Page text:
Oh, yes, the Fringe. It was Bruffy's brainchild when he was still part of the company at Cincinnati Shakespeare Festival, the theater company that brought him to town in 2000. When he came on board with Know, he continued his leadership with the Fringe, feeling the two entities had a synergy.
"It just made sense for us to be hosting the Fringe," Bruffy says. "When you look at the other companies here in town, so much of it worked together hand-in-hand. We were stealing equipment back and forth. At a certain point, I didn't want two separate jobs."
By using the Know facility as its office, the Fringe really took off this year and looks to continue even stronger in 2008. Eric Vosmeier, Know's new associate artistic director (and former theater manager at The Carnegie in Covington), will be the hands-on manager of the fifth annual Fringe next June, but the entire company converts into a festival organization for the month or so around the two-week event that presents dozens of edgy performances.
When asked if he expected Know to last when he started it 10 years ago, Kalagayan says, "I just started. I wanted to provide opportunities for people who were talented but weren't getting cast. They all came together, and then they all left after the first year! And it was just me. The problem with starting a company is then you've got to keep it going — and going and going and going."
He's done that and more, of course.
"I love when I talk to someone who's just had their first experience with theater outside after high school, and they are just dazzled," he says. "One of our board member is an accountant. He doesn't see a lot of theater outside, but after seeing a show he's always talking to the cast members.
"We have a joy for what we do, and that's reflected when people come here. It's long hours and everything, but we're accessible and they get a chance to talk to us. They might be used to a 1,000-seat theater where they're way in the back. Here in our 100-seat house, they're up close. They see the actors sweat." ©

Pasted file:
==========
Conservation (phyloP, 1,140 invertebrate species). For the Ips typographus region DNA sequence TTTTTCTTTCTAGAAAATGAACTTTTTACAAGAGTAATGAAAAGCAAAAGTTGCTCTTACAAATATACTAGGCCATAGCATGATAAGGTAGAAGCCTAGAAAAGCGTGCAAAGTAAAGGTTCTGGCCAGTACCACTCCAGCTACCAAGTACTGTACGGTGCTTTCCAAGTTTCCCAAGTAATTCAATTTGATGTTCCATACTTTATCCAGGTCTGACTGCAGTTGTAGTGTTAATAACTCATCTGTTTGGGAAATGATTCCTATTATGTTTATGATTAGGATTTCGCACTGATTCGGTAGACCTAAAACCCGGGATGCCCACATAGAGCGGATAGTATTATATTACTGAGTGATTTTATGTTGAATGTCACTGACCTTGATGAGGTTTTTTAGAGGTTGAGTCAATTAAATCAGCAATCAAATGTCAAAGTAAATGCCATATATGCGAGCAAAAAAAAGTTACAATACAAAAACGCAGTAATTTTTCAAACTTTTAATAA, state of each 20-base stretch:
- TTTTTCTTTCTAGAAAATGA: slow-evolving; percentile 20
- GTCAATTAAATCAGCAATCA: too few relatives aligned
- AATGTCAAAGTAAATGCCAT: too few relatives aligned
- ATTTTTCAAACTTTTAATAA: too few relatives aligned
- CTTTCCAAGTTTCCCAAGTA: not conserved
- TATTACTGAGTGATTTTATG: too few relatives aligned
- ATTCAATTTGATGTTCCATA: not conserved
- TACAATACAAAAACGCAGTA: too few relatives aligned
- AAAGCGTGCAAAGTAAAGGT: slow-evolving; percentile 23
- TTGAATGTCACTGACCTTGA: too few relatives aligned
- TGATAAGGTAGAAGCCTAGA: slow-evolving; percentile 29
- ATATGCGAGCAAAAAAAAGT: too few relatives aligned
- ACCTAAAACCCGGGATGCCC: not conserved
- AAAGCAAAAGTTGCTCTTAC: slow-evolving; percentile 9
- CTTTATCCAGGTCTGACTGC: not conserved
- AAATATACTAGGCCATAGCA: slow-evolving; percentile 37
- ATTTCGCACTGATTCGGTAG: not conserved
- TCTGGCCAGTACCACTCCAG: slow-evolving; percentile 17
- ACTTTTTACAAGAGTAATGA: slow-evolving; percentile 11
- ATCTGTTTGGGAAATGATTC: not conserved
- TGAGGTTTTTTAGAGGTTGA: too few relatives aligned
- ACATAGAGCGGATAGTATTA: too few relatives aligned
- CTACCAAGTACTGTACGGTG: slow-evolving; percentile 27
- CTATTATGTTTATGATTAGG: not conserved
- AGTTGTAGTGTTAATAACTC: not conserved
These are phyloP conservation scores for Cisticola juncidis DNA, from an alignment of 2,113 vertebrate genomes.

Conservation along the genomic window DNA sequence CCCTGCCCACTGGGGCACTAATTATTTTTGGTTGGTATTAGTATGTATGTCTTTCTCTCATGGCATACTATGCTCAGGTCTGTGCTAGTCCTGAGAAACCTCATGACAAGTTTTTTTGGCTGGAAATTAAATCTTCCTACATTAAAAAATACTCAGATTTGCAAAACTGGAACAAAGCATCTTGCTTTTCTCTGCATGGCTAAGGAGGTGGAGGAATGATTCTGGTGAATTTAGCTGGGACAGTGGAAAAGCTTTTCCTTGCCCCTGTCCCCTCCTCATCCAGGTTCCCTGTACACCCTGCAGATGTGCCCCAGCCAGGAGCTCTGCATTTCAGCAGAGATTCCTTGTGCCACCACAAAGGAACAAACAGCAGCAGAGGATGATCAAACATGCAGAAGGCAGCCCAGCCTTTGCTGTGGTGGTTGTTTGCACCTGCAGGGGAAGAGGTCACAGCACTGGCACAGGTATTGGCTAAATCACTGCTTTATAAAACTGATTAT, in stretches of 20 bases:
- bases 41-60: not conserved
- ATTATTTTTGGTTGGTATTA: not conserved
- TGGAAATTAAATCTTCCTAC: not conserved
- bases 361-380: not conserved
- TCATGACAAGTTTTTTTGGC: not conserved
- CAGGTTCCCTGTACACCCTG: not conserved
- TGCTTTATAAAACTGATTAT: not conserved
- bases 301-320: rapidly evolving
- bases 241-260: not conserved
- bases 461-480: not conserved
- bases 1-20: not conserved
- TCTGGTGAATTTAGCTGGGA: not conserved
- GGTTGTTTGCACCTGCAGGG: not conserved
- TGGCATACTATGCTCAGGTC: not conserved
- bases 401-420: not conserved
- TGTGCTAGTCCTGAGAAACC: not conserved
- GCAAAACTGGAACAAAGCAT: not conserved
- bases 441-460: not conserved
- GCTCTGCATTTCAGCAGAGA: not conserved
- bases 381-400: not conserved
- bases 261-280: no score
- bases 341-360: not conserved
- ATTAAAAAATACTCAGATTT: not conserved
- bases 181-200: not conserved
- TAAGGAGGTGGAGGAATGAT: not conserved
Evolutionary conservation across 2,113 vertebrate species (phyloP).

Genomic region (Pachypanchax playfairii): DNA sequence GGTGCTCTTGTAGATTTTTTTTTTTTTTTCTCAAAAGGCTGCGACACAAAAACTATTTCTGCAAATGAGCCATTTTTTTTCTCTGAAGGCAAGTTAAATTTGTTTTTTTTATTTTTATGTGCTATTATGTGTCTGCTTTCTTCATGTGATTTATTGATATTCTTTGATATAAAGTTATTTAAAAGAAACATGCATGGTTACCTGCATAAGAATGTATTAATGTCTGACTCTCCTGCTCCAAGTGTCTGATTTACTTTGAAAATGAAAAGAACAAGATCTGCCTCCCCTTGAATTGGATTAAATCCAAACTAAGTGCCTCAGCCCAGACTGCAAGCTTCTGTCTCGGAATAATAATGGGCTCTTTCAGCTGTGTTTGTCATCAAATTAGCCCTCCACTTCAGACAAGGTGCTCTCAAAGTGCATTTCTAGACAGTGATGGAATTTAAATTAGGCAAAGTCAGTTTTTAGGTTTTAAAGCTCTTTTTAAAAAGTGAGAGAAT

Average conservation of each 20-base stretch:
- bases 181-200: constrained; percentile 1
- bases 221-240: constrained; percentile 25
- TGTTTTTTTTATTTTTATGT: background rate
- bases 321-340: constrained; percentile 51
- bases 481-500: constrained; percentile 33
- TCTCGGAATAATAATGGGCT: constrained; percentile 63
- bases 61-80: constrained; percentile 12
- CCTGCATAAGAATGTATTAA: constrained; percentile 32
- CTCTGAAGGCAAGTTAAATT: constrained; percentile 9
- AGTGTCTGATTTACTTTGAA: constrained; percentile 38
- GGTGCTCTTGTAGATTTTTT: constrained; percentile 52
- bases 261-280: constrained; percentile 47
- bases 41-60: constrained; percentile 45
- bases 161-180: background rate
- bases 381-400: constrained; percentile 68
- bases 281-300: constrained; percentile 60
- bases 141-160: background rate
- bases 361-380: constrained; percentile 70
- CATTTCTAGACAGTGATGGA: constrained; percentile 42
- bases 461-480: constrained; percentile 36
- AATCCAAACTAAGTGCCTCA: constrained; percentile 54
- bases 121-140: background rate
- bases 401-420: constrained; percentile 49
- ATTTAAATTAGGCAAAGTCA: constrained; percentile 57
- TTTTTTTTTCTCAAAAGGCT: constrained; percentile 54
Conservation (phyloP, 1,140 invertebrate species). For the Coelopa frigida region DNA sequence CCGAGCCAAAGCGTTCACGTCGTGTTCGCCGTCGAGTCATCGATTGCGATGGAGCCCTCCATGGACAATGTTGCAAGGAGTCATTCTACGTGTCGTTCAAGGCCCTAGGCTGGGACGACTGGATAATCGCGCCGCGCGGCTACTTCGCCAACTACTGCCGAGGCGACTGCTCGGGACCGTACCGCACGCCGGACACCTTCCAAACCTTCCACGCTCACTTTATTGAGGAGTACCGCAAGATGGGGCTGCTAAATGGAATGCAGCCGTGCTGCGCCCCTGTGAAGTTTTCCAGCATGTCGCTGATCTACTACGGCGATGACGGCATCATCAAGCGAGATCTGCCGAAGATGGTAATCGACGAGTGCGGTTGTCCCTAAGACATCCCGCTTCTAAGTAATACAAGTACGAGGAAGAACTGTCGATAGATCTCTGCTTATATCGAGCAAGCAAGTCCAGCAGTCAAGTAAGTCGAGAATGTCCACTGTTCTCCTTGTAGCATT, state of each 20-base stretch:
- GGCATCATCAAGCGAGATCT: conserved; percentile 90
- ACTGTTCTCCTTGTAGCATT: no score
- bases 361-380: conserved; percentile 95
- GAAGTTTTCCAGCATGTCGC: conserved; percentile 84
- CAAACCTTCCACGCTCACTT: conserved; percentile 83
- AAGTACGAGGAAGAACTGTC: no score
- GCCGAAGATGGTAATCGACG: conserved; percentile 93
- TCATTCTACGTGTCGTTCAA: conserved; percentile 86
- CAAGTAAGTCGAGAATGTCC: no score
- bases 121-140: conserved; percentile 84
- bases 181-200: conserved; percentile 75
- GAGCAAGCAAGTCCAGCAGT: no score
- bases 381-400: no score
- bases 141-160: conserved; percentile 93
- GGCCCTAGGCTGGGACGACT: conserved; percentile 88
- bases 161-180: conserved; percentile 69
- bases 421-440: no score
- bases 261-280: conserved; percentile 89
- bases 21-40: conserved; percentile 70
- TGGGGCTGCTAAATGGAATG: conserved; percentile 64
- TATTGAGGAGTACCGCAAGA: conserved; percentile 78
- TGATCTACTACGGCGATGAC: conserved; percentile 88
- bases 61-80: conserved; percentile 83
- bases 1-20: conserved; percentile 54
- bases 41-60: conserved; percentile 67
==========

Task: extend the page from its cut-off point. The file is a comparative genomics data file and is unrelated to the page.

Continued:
Q: What's the coolest thing about you?
Jason Bruffy about Jay Kalagayan: "Jay dances in the office. He doesn't have an ego that would go along with the accolades he's earned. He's willing to step back and let other people take it and run with it."
Kalagayan about Bruffy: "Jason is always striving to create something better. He's always thinking around the object or the problem, trying to improve upon it."
Kalagayan about Doug Borntrager, Know Theatre production manager: "He's a great mix of creative, professional and laid-back. You need all three to have a well-rounded person, but it's his laid-backness that makes him Doug. It's a calming effect when you're putting a show together."
Q: What's cool about Cincinnati's theater scene?
Kalagayan: "The potential for how cool the theater scene can be in Cincinnati."
Bruffy: "Being part of a scene that includes a Tony Award winner like the Playhouse; a great theater like Ensemble; Cincinnati Shakespeare, my alma mater; and more. Only a handful of cities can boast that great artists can make a living locally."
Q: What's cool about the arts in Cincinnati?
Bruffy: "With the Fringe Festival, we see so many beautiful collaborations — for the music scene, the art scene, the theater scene. There's so much potential to grow and expand and keep going."
Kalagayan: "I'm a fan of the proximity that's coming on right now — our location near the Art Academy, Ensemble Theatre is a real anchor, the School for Creative and Performing Arts that will happen soon. Things are really locking in. I think the arts in Cincinnati work together and collaborate as much as they can, but what I really like is there are more arts and culture together in one location."